Mum loosing her sight - advice?(8 Posts)
What do I need to be considering? What help can I get?
Mum is 78 and is suffering from various chronic illnesses (COPD, IBS, fibromyalgia) and has had a couple of acute illnesses over the past few years (lung cancer and Stage four Breast cancer - unrelated and both still in remission). However she is fiercely independent and living alone. Doesn't have a great support group (one neighbour who is supportive and helpful will lifts - which is great - but that is it). I live about an hour away (worse with traffic). Have posted before about her chronic illness and lack of willingness to accept/organise help. She is either "completely fine" or "needs an ambulance" with little in between. She will accept help from me, but I want her to accept regular practical help independent of me (she has money - so that isn't an issue).
Anyway, recently she has noticed problems with her eyesight. She saw an option about 6 weeks ago. He told her that she was no longer safe to drive and refered her for further assessment (cataracts). I went to a (private) cataract specialist with her about 2 weeks ago. He said that it isn't just cataracts - probably wet macular degeneration - and has refered her to a retinal specialist. That specialist has been ill, but we hope to see him next Thursday. During this past 6 weeks her eyesight has deteriorated very quickly and she now struggles to even read things with a magnifying glass. I have read up about wet macular degeneration and it is rather scary! It appears as though she might not recover a lot of the lost sight and the chances of driving again are slim to none (not sure if she realises that yet!).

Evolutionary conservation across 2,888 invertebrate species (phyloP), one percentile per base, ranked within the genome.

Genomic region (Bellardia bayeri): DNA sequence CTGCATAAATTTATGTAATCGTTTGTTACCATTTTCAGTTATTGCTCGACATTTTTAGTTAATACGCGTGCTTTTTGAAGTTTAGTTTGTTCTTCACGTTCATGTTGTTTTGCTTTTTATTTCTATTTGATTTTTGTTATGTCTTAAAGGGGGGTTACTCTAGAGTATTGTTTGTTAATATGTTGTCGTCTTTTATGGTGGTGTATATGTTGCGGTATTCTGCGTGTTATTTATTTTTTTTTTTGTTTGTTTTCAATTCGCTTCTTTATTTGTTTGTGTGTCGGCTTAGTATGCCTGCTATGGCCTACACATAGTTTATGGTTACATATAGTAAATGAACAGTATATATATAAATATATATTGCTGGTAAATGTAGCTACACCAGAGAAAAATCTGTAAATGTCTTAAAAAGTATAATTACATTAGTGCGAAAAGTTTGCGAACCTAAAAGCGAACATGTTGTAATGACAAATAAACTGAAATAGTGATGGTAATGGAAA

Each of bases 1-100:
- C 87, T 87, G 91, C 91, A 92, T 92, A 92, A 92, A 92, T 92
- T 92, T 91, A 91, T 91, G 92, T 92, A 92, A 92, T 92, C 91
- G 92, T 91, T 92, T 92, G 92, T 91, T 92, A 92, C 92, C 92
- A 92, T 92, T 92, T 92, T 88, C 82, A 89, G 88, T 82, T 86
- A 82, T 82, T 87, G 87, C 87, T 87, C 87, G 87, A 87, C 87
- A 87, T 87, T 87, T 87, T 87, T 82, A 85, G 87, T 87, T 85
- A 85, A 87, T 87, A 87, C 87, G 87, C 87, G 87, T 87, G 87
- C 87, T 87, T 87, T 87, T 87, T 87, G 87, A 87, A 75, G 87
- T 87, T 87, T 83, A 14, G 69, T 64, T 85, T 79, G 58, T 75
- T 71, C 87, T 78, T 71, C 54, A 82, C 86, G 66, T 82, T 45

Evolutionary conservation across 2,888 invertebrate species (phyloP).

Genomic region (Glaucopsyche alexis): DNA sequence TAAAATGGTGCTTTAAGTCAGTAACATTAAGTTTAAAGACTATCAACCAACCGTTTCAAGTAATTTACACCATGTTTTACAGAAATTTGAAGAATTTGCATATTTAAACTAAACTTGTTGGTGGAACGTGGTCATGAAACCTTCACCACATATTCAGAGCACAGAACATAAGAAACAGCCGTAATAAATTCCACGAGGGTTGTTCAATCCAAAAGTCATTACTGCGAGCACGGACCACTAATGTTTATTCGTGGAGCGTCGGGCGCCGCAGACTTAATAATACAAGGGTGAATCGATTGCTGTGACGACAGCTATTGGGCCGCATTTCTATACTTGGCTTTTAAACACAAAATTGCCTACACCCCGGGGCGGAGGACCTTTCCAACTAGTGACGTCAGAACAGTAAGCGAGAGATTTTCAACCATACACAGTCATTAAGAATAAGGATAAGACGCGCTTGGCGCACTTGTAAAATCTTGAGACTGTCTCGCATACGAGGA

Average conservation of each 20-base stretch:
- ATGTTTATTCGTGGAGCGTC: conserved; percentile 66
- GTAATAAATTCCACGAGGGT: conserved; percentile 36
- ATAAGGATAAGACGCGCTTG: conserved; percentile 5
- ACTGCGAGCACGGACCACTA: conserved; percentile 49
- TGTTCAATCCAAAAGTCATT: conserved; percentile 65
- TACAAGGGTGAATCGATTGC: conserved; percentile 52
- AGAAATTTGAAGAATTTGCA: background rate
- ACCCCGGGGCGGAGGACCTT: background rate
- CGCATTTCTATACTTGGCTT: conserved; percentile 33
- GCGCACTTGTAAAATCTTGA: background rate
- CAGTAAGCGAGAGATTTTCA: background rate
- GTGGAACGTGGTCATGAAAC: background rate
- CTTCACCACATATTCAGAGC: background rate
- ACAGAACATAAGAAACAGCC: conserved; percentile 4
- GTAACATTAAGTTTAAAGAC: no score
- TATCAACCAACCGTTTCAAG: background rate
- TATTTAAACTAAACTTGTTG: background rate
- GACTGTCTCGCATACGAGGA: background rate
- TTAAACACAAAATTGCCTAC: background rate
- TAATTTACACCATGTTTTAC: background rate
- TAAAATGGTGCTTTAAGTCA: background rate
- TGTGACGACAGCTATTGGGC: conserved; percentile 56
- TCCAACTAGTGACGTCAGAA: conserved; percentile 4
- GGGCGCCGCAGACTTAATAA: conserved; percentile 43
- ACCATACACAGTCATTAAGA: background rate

Based on her current eyesight (assuming it doesn't improve much with treatment and possibly worsens) and assuming she can't drive again, the it means a lot for her independence wise.
What can I do to help her remain independent? So far my thoughts are:
- getting her to get in touch with the RNiB helpline - for practical and emotional support.
- getting her an occupational therapist assessment (how do I do that, through her GP?) to see what practical aids can help her with the sight that she has.
- getting some form of in-home help. She does have a cleaner already, but I am thinking of someone who could go in initially a couple of times a week to maybe take her out supermarket shopping and running errands and for company and to do any jobs around the flat that she struggles with (including reading things). Is this something Social Services can/will help with? Not sure she will be keen about this, but I hope it might help her feel less isolated and I am concerned that I can't go regularly enough.
What other things should I be aware of? What help is available?
Ask for an OT assessment. There's a lot of stuff she can get which will be able to help her in day to day tasks.
That would be via Adult Social Services
Do I contact them directly or through the GP?
You could do either but you might as well contact them yourself. I'm my part of the country there's quite a wait though so may be similar for you.
I felt moved to answer this thread because my grandmother was in a very similar position. However, this was many years ago, and I was much younger and not involved with the practical side of things, so unfortunately I can't be of much use.
One minor thing - my grandmother loved reading and really missed it when her eyesight became too bad. Audio books were a huge comfort to her. Try introducing your mum to them if she's a reader (or if her existing pastimes rely on sight and she needs to find a replacement).
So sorry to hear your mum is going through this, my nan had muscular degeneration in her eyes to and in the end had very little sight, she use to attend groups with our local blind association which she really use to enjoy, they use to have transport to which sounds like it would be helpful for your mum! My Nan use to have monthly injections in her eyes to help slow down the process of her losing her sight!
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